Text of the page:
SANDPOINT — Hopi means peace, therefore the Hopi were a peaceful tribe of Native Americans.
This is one of many facts recited by Selle Valley Carden School fifth-graders Trent Peck and Grace Meekings, who became experts on the Hopi as they studied the tribe for the school's Traditions of History event on June 6.
"The women wore cotton dresses and they would never cut their hair," Trent continued.
Also, while they were a peaceful people, the children were not allowed to play with the "dolls," which were actually religious symbols of the tribe, or one of the child's parents would be sacrificed, the young duo said.
As each of Selle Valley's older students learned about a different tribe, Paige Rief about the Pawnee Tribe for her Traditions of History project. The Pawnee were a war tribe, Paige said — exactly the opposite of the peaceful Hopi. They also sacrificed tribal members, though not exactly as the Hopi did. The Pawnee sacrificed regularly to their gods as part of their religion. Addisyn Wengard was a wealth of information about the Comanche Tribe as well. She even brought her Appaloosa horse, Rocky, who was painted up as a war horse as part of the exhibit. Addisyn said she learned the Comanche were the first tribe to use horses.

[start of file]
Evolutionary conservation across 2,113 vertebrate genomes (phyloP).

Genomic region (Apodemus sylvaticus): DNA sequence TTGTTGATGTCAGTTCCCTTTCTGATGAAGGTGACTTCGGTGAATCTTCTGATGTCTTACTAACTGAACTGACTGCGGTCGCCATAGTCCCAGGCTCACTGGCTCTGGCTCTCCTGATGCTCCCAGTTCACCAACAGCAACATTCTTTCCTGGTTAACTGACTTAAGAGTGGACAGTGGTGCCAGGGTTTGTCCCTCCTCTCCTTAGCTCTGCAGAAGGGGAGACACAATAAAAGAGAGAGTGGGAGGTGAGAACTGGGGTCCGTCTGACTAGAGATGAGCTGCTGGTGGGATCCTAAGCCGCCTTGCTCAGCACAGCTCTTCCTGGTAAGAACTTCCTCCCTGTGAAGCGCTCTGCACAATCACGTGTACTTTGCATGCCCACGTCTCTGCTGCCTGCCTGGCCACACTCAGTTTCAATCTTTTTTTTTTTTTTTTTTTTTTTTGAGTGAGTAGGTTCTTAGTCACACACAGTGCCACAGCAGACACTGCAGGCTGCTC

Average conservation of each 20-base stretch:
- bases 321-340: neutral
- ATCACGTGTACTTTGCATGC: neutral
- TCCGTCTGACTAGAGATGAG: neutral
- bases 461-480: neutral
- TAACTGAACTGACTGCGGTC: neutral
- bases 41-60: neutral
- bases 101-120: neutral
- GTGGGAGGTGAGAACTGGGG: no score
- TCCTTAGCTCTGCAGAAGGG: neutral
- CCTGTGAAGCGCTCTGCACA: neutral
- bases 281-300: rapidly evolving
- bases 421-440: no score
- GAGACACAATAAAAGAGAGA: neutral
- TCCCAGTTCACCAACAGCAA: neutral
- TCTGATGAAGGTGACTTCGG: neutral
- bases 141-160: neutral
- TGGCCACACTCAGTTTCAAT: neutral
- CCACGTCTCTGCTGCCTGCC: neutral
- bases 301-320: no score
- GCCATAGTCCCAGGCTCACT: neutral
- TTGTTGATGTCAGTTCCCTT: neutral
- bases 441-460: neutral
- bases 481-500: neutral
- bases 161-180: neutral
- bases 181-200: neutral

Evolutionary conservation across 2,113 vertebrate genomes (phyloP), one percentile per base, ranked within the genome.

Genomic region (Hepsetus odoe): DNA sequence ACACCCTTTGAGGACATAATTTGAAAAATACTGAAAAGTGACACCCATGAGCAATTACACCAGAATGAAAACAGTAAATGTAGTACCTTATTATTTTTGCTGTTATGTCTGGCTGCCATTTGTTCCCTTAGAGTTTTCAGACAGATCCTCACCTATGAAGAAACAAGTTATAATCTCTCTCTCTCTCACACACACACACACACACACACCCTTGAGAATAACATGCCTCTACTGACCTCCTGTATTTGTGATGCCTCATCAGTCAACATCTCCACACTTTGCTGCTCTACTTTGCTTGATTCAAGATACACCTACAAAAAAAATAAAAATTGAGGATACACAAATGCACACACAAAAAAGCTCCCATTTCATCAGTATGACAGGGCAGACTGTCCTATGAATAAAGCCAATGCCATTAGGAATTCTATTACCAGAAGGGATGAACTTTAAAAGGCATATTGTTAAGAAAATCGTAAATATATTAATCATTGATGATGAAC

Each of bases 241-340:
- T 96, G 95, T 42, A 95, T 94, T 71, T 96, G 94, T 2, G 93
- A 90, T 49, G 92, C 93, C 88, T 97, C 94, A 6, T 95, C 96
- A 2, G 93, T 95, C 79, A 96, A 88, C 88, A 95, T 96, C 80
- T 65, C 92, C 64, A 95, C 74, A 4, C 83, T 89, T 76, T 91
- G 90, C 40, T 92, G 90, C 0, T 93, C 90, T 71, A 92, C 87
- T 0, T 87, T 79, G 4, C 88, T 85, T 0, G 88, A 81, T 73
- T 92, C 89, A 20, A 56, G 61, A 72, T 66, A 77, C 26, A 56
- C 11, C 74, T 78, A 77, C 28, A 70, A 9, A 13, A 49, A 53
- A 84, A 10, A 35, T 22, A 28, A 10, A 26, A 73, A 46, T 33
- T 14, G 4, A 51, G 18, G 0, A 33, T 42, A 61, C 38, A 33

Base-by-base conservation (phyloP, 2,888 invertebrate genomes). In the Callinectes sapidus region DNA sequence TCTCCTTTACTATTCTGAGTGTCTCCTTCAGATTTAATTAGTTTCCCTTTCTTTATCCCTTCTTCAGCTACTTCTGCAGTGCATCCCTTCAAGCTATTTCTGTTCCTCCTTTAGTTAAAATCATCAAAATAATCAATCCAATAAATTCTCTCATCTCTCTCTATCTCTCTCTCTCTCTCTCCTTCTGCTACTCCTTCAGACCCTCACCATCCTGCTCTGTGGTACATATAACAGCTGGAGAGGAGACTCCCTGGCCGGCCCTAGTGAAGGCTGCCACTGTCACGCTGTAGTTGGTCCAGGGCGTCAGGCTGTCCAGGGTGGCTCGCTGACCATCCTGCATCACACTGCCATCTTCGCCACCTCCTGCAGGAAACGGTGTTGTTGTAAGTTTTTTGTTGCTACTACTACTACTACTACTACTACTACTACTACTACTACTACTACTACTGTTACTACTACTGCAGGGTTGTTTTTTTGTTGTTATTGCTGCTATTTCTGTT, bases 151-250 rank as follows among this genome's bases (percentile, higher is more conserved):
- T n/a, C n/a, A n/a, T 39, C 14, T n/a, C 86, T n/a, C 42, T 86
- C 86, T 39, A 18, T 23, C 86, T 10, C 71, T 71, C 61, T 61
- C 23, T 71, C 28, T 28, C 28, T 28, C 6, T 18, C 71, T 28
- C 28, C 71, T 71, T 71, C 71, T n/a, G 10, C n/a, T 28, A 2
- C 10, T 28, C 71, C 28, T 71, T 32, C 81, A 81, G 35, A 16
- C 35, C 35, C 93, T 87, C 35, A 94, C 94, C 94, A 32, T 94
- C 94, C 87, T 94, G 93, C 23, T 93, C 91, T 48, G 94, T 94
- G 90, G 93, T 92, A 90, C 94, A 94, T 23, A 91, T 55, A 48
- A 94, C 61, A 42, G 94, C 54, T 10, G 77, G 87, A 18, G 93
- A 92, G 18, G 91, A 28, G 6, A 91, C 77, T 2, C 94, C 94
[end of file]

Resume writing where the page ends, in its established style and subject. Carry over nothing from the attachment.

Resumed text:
Each of the youngsters who studied a Native American territory were tasked with learning what the different tribes in that territory wore, what they ate, how and what they hunted, their beliefs and more, said Selle Valley teacher Stacy Rief.
"They learned so much and it was just fun," Rief said.
Many of the Selle Valley students move on to Forrest Bird Charter School for middle school, Rief said. Each year, the charter school hosts a World's Fair event, where the students research and present different areas of history to the community.
"We thought this would be a good way to prep them," Rief said.
While the older students learned about Native Americans, the younger kindergarten and first-grade students learned about the Oregon Trail and what it was like for kids. The second- and third-graders focused on the Lewis and Clark expedition.
The kids researched events of the past, made items to show the significance of the events, and even dressed the part. Second-grader Anders Mellander was dressed as former U.S. President Thomas Jefferson as he detailed the events leading up to the Lewis and Clark expedition, explaining how the duo ended up at Camp Wood in Illinois, which was the starting point for the expedition.
"And then, on May 14, 1804, they leave Camp Wood and the expedition begins," Anders said excitedly.
Mary Malone can be reached by email at firstname.lastname@example.org and follow her on Twitter @MaryDailyBee.